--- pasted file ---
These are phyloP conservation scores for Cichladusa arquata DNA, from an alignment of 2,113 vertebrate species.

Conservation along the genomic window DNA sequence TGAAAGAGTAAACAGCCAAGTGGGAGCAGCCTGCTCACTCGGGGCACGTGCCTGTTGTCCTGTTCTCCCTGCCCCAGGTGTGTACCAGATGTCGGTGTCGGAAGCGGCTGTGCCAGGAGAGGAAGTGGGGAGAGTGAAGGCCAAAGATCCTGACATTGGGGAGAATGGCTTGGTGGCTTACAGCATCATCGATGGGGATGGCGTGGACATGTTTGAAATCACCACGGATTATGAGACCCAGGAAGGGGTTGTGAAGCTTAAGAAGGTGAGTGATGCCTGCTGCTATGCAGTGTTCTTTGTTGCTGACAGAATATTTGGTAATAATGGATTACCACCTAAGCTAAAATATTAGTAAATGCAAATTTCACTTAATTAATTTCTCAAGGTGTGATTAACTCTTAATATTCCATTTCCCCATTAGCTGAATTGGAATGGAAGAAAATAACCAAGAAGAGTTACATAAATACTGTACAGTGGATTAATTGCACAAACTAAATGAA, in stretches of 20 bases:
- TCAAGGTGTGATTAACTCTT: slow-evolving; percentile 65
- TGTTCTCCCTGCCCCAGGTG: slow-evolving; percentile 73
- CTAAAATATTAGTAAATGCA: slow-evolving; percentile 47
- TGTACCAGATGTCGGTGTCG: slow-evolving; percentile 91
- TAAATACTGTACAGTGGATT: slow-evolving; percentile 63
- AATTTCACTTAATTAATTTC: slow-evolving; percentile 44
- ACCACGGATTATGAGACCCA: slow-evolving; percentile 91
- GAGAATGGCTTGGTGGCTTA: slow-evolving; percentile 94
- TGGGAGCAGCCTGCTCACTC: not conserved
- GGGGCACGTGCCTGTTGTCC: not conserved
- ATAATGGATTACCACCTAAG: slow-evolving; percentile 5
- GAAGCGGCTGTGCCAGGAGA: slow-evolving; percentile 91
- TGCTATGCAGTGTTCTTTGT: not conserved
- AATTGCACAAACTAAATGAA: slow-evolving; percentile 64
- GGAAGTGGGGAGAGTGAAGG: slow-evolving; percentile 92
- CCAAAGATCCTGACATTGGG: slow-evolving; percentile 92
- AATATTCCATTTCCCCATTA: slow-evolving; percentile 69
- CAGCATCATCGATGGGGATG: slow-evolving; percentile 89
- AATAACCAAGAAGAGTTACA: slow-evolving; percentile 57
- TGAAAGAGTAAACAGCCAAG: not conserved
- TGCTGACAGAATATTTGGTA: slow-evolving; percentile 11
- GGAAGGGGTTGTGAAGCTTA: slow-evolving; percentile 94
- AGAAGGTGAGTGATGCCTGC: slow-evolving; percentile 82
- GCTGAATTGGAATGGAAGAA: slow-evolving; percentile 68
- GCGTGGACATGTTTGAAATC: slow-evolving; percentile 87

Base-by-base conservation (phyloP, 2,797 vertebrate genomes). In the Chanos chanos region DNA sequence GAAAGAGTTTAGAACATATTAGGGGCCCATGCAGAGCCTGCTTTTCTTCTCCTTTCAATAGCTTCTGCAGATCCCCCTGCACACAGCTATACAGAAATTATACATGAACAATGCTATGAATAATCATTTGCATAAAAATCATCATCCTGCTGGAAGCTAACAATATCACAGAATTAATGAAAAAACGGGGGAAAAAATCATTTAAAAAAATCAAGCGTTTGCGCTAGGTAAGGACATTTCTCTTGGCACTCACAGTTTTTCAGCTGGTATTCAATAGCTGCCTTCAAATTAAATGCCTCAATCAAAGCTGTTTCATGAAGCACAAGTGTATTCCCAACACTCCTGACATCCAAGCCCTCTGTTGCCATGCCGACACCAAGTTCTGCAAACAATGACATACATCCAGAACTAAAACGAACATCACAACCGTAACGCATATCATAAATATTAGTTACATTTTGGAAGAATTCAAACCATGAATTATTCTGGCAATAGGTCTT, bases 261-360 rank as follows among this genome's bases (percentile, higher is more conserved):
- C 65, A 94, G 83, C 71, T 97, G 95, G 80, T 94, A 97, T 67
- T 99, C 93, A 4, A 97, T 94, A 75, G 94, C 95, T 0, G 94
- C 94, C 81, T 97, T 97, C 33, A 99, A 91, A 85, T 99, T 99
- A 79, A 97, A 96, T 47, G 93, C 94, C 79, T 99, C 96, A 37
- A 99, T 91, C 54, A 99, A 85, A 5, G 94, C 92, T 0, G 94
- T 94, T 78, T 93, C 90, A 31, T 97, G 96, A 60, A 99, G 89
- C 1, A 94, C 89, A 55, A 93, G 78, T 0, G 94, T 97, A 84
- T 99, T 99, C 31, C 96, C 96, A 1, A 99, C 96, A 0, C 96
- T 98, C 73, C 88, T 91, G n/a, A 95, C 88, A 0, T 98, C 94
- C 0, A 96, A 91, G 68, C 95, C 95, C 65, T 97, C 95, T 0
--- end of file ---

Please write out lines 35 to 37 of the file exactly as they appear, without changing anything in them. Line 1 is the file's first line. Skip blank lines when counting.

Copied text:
- C 1, A 94, C 89, A 55, A 93, G 78, T 0, G 94, T 97, A 84
- T 99, T 99, C 31, C 96, C 96, A 1, A 99, C 96, A 0, C 96
- T 98, C 73, C 88, T 91, G n/a, A 95, C 88, A 0, T 98, C 94